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Another Personal Statement -- Does it Work?

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As the buzzer rang, my foot slipped out of the stirrup. Hands tight on the reins, I kicked my other foot loose and focused on the course ahead. Despite the setback to my ride, I won my division that day. What began as a love for horses taught me more than just how to ride. It taught me hard work, dedication, and for the first time in my life, confidence. I gained the ability to thrive under duress and succeed after failure. These qualities fostered through riding have cultivated me into a successful, resilient woman prepared to tackle the rigor of a physician assistant graduate program. With diverse experiences behind and ahead of me, I am prepared and excited for the next step in my journey: becoming a PA.


With a passion for serving others, I became an EMT. Practicing medicine has made me feel empowered. For this reason, I wish to expand my scope of practice and continue challenging myself within the medical field. Becoming a PA will allow me to practice both independent and collaborative medicine, while providing diagnosis, treatment and education with a patient centered focus. I have been able to offer compassion to patients in all walks of life, from giving a child a Band-Aid to informing someone of their loved one’s death. I meet incredible people who inspire me every day as an EMT, but I crave more than fleeting moments in the back of an ambulance. Each patient I encounter offers a new perspective and a stronger desire to pursue higher education as a PA. For the second time in my life, I am confident in my pursuit and abilities.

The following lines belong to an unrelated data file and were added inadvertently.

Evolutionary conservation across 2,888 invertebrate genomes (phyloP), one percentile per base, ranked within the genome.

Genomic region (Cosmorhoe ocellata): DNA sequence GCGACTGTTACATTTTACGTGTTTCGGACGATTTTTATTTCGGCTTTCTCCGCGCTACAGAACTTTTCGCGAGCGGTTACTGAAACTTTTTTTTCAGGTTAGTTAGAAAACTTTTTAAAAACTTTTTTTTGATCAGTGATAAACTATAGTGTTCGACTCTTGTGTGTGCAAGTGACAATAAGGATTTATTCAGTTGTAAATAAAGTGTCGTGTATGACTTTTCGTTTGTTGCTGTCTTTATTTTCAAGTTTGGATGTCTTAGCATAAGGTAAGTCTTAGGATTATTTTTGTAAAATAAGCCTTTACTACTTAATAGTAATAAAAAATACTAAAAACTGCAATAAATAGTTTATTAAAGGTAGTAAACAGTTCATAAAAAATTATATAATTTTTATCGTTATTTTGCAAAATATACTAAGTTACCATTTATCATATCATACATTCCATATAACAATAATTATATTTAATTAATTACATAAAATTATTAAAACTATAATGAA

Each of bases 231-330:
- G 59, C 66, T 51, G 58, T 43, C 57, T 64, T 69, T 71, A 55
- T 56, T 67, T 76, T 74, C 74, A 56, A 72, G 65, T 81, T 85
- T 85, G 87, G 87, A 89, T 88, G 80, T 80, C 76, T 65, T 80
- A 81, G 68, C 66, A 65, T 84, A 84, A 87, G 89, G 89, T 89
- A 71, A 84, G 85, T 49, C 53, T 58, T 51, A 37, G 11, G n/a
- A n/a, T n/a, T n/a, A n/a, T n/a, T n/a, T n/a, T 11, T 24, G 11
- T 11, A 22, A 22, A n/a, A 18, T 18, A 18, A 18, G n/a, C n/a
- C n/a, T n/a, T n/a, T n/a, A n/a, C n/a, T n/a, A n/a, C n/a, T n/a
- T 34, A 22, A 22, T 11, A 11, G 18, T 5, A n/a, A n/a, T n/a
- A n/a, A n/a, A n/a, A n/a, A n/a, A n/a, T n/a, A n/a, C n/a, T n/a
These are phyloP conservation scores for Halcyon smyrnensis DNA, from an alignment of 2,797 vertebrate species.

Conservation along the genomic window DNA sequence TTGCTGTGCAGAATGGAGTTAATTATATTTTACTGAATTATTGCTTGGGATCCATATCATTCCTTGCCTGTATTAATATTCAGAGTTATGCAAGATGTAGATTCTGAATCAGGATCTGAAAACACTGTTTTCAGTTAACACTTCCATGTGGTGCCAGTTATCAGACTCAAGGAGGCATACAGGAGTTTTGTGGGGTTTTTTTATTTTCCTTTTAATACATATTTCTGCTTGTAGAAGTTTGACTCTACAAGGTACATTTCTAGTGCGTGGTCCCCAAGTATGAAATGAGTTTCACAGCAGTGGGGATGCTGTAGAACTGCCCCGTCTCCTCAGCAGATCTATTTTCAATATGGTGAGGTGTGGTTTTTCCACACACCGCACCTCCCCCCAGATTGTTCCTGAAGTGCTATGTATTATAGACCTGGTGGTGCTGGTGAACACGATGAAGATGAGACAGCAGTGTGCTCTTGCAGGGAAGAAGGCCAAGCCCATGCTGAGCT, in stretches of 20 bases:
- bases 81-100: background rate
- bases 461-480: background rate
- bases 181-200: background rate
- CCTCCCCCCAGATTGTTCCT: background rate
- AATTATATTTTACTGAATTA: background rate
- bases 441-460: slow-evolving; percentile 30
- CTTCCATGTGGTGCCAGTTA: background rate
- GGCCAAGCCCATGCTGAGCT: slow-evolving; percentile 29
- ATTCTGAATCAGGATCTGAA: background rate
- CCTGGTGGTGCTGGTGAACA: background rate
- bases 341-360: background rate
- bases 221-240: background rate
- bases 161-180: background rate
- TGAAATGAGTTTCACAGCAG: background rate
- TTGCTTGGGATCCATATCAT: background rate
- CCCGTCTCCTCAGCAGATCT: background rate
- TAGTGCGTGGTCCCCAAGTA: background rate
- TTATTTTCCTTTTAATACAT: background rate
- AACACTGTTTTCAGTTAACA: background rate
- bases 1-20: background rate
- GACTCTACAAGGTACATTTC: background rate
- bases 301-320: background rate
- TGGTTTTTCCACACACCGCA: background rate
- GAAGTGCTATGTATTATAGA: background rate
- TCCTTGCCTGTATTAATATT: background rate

I joined the national bone marrow registry in college and was devoted to the cause. With the realization I could help on a larger scale, I took action and organized multiple registry drives at Virginia Tech. Organizing drives while concurrently succeeding in a rigorous academic curriculum signifies my dedication to service and successful time management. These skills will serve me as a future provider, successfully juggling multiple patients in a busy clinical setting. Becoming a PA will allow my passion for providing care and continued medical education to collide.


Part of my journey was learning how to determine the fine line between challenging myself and over-committing myself. As a sophomore, I over committed myself and struggled academically. Instead of accepting my performance, I grew from my mistakes. I learned how to appropriately manage my time and choose the responsibilities I could undertake while still being able to give a hundred percent. I demonstrated my ability to thrive by earning Dean’s List recognition three times while serving as master of ceremonies of my fraternity. Upon being granted the privilege of attending PA school, I will continue to prove my ability to effectively manage my time while making my commitment to my studies the top priority.


As a PA, I will be part of a healthcare team dedicated to caring for patients while satisfying my thirst for knowledge with lateral mobility in the medical field. The potential to continually learn and challenge myself in different specialties is an exciting prospect and allows me to continue to serve with a wide berth of knowledge. The PA profession was developed to expand medical care to those who need it most, and I look forward to serving this model. As a PA, I can begin serving and enter the workforce sooner, providing care to all.


I will also explore my desire to serve overseas by pursuing medical mission trips. My interest in global health spiked on a service trip to the Dominican Republic. The small community of El Cerrito had one clinic, and more often than not the line trailed out the door with people seeking treatment. Seeing this made me feel helpless. I want to serve medically, particularly in the community that provoked my passion.